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JESUS: Death and Resurrection 2

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According to Catherine Murphy, in her book, ‘The Historical Jesus for Dummies’, the gospels give the impression that several Jewish groups — the Pharisees, the scribes, the priests, the elders, the Sadducees, and the high priest — teamed up to take Jesus out. They all conspired and turned him over to the Romans.

The central question is: What threat did Jesus actually pose to Rome? After all, he spent most of his time in the Galilee, which was not under Roman hegemony. If enough people so much as hoped that Jesus might be ushering in God’s reign —when Jesus entered Jerusalem (Mark 11:1–10; John 12:12–19) — Rome’s prefect, Pontius Pilate, would have intervened with force to make an example of the would-be messiah.

The interesting historical question is whether Jesus himself encouraged the crowds to hail him as the Messiah. His core teaching was that God’s kingdom was coming soon and that it alone offered true justice, peace, and good news to the people. Did he promote rebellion against Rome? Would he have prepared for a final confrontation with the authorities armed with the ‘two swords ‘he gave his disciples, one of which was used to chop off the ear of the servant of the High Priest; and which Jesus immediately glued back while rebuking him saying: Converte gladium tuum in locum suum ; ‘those who live by the sword die by the sword’. Matthew 26:52

Enter Ahmed Deedat’s interrogation of the story leading to crucifixion. See CRUCIFIXION OR CRUCI-FICTION, in which Deedat gave an exhaustive interrogation of the last day of Nabi Isa and delivered a verdict of crucifixion not being the cause of death. It was a live Jesus that appeared to Mary and the disciples: Story for another day. The intervention today is the implications for Islam of Jesus’ prophesised return.

Jesus asked his disciples; “Who do people say that I am?” Their answers—from John the Baptist to Elijah or one of the prophets—reveal how his followers understood his life and mission. Today, asking Muslim communities around the world the same question—who do you think that Christ is?—is equally revealing.

The Quran mentions Isa, 25 times, but differently each time. The Quran explains that Isa was born of the Virgin Mary (19:20–21) and is “high honored in this and the next world” (3:45–47). Thus, he is called Isa ibn Maryam, or Jesus son of Mary. The Quran also refers to him as ruh min Allah (“Spirit from God”), mushia bi’l baraka (“the Messiah—someone blessed by God”), kalimah min Allah (“Word from/of God”), and rasul (Prophet-Messenger) of God.

Muslims believe that Jesus was a prophet who was given a special message—injil, or the gospel—to convey to all people. This message both confirmed what was taught in the Torah and foretold the coming of Prophet Muhammad. Thus, Jesus has a vital and unique role to play in the Muslim faith.

Like Christians, Muslims believe that Jesus will return. This is the crux of the problem. Islamic texts say that Jesus will come back on the Day of Judgment, when he will destroy the ad-dajjal—anti-Christ. This however, is a contentious issue as it relates to the Quran’s proclamation of Prophet Muhammad as the last prophet after whom there will be no other prophet: The title khatam an-nabiyyin or khatim an-nabiyyin, usually translated as “Seal of the Prophets”, is applied to Muhammad in Chapter 33:40 of the Qur’an.

In Mu’jam al-Awsat, at-Tabarani narrated a hadith with the last statement being, “So I am that [brick], I am the seal of the prophets, there is no prophet after me”

The question is: If Jesus returns, will he return as a prophet and in effect contradict Quran 33:40 and the Prophets assertion of him being the last prophet?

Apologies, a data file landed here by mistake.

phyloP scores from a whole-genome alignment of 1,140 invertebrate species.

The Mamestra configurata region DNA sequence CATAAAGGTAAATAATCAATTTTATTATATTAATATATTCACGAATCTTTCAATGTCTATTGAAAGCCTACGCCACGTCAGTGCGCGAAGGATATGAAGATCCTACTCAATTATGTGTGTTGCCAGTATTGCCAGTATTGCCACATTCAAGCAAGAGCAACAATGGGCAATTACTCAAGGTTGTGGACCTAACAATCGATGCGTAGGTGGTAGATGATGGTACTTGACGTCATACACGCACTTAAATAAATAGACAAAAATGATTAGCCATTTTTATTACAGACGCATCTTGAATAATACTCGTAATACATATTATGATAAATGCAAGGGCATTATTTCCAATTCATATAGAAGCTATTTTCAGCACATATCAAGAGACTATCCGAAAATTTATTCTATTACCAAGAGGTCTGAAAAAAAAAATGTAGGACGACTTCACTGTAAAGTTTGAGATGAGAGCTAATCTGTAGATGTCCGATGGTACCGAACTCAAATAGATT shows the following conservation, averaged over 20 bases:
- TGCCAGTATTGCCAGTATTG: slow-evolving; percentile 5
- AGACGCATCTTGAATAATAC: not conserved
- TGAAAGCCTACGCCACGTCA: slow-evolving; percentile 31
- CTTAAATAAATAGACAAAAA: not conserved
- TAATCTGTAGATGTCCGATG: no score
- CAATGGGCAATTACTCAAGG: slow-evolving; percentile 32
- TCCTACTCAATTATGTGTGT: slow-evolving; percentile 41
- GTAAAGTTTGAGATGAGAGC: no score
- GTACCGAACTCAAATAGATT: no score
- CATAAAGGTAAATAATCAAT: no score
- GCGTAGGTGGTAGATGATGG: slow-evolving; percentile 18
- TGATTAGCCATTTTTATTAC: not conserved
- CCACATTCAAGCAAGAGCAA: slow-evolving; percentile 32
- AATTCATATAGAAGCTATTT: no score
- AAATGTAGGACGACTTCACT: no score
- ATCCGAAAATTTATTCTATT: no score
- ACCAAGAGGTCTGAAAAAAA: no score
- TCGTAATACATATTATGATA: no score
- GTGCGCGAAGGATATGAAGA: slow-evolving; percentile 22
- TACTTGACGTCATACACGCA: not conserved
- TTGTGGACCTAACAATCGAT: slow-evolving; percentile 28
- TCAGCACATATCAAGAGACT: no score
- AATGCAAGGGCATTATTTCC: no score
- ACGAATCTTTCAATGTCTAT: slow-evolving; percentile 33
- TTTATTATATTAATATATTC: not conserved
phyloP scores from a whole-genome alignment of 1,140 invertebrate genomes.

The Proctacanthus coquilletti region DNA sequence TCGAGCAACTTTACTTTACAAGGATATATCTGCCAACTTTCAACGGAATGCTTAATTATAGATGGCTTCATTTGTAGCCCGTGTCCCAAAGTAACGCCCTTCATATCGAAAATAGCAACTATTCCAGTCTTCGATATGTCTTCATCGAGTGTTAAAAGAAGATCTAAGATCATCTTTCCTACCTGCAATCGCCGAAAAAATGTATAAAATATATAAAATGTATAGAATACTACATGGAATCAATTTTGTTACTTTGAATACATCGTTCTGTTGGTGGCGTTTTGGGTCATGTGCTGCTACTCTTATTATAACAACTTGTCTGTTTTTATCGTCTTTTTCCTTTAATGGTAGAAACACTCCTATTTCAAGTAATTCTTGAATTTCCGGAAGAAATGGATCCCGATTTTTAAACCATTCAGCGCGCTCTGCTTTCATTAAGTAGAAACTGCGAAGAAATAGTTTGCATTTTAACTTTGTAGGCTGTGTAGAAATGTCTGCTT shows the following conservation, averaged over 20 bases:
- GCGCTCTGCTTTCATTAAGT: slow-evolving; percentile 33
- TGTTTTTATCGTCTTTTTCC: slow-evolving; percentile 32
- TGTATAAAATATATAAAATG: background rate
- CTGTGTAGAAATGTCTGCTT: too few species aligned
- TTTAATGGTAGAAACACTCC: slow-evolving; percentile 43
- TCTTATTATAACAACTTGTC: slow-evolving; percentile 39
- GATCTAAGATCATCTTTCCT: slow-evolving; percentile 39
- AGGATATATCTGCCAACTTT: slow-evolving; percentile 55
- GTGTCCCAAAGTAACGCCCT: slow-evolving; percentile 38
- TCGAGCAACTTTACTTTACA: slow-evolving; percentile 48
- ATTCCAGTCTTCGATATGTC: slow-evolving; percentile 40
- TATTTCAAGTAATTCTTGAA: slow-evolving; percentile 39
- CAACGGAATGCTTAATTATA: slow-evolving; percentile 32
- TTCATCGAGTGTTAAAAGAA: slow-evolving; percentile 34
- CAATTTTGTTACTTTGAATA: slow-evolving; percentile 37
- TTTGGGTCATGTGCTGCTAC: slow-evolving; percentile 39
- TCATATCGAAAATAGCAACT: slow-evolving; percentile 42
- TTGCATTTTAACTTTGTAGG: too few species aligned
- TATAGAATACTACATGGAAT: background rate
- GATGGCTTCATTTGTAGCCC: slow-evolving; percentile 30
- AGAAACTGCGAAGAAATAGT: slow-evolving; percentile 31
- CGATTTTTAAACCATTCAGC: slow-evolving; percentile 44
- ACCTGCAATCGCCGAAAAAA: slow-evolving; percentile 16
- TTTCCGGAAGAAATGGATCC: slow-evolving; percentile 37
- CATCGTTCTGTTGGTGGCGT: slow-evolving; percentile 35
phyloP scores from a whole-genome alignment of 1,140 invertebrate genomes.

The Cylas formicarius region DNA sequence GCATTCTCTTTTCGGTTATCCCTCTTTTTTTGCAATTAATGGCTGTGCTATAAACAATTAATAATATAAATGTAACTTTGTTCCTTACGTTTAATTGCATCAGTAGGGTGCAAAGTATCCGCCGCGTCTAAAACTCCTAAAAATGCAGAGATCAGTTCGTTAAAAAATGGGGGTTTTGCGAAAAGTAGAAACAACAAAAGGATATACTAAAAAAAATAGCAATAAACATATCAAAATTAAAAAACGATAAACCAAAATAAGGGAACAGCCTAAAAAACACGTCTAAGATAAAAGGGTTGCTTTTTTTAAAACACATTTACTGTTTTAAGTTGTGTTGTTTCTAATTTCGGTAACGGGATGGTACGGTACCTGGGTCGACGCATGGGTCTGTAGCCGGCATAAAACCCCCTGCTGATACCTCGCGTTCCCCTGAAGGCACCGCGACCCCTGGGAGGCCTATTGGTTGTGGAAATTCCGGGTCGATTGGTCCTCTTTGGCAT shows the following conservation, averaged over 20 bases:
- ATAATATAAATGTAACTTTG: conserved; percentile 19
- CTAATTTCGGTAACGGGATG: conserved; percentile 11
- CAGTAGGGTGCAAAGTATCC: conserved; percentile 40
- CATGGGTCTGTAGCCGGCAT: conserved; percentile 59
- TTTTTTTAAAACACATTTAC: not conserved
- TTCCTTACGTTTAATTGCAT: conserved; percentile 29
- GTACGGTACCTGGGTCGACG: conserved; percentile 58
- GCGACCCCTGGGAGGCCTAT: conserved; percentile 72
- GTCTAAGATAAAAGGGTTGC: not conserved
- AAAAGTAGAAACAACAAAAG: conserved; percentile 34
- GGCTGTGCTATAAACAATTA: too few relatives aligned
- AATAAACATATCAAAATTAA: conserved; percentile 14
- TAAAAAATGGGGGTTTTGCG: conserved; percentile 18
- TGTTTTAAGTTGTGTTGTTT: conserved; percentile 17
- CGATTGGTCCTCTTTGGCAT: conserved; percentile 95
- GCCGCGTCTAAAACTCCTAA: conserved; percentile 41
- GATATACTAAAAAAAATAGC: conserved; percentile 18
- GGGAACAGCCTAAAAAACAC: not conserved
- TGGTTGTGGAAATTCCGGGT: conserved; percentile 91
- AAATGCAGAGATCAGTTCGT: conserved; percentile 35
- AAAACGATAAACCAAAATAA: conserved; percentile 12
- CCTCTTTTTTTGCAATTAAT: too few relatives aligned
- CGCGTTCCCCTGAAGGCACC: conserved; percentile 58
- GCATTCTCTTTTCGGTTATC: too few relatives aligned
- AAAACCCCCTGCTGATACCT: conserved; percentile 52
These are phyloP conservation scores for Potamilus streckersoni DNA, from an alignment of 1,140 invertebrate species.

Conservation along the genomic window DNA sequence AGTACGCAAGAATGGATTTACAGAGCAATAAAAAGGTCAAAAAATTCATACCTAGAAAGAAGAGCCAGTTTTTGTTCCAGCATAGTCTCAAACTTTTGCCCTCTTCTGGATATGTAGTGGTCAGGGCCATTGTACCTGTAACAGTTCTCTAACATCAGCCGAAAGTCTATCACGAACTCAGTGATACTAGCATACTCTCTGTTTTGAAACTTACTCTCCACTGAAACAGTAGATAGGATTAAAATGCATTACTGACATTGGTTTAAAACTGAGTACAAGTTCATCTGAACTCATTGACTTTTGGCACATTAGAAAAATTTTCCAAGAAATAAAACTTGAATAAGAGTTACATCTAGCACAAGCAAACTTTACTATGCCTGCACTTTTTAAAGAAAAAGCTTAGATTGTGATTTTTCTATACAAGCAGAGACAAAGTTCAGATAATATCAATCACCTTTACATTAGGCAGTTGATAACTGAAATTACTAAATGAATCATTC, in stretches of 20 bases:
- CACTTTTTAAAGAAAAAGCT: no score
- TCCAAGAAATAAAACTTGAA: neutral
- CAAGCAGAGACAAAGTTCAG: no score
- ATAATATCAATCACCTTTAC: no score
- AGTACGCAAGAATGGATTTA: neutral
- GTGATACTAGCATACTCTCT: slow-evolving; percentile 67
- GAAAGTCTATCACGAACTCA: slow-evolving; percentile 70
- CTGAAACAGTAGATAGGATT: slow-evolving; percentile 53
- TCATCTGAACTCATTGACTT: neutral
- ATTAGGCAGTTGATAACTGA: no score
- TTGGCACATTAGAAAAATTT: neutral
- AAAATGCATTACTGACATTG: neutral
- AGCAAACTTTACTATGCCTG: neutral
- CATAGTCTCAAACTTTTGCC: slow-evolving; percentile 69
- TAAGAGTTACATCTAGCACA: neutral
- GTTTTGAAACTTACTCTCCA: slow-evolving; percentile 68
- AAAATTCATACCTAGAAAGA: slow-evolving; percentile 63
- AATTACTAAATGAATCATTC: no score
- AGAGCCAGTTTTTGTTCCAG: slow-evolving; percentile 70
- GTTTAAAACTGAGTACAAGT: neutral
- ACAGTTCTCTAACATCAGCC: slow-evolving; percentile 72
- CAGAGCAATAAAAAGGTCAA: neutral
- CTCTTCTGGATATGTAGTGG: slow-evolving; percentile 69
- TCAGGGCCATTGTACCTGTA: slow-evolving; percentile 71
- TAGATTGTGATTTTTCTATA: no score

The belief that a new prophet cannot arise after Muhammad is shared by both Sunni and Shi’i Muslims. Some of the most prominent historical Sunni texts on creed explicitly mention the doctrine of finality of prophethood. For example, in al-Aqidah at-Tahawiyyah it is asserted that “Every claim to the prophetic office after his is a delusion and a wandering desire.” In another popular work, al-Aqidah an-Nasafiyyah, it is stated, “The first of the prophets is Adam and the last is Muhammad.”

The first modern academic to have studied in detail the history of the doctrine of finality of prophethood is Yohanan Friedmann. In his seminal article, Finality of Prophethood in Sunni Islam (1986), he concluded that “While it is true that the phrase khatam an-nabiyyin is generally interpreted as meaning ‘the last prophet’, the exegetical tradition and other branches of classical Arabic literature preserved material which indicates that this now generally received understanding of the Quranic phrase is not the only possible one and had not necessarily been the earliest.”

However, Uri Rubin holds that the finality of prophethood is a Quranic idea, not a post-Quranic one, and that the expression khatam an-nabiyyin implies both finality of prophethood and confirmation. In response to modern scholars skeptical of the early origin of the doctrine, Rubin concludes from his study “that, at least as far as Sura 33 is concerned, the idea of finality of prophethood is well-represented in the text, as well as in the earliest available extra-Quranic materials.” Rubin concludes that the texts confirm the early origin of the belief. He concludes that “there is no compelling reason to assume that the Muslims of the first Islamic century originally understood the Quranic khatam an-nabiyyin in the sense of confirmation alone, without that of finality.”

This therefore poses a problem for the ‘Second Coming’. The matter is however settled by the Quran where it said that Jesus was not killed but: ‘Nay, Allah raised him up unto Himself; and Allah is Exalted in Power, Wise’; (Quran 4:157–158)

If and when he returns, it will not be as a new Prophet but as Jesus, Isa of old. This is not difficult for God to do: Ref the story of Uzair Quran 2:259 and the ‘People of the Cave’ in Sûrat Al-Kahf.

Throughout history and today many Islamic thinkers have used Jesus as an important religious model. Abu Hamid al-Ghazali encouraged Muslims to pray as Jesus prayed. In ‘Arabi called Jesus wilaya (“seal of the friend of God”) because he possessed the highest knowledge of and intimacy with God. Mahmoud Ayoub, a modern Islamic theologian, has developed an Islamic Christology that explores how Jesus exemplifies the fulfilment of humanity by being fully illuminated by God’s light (tajalli).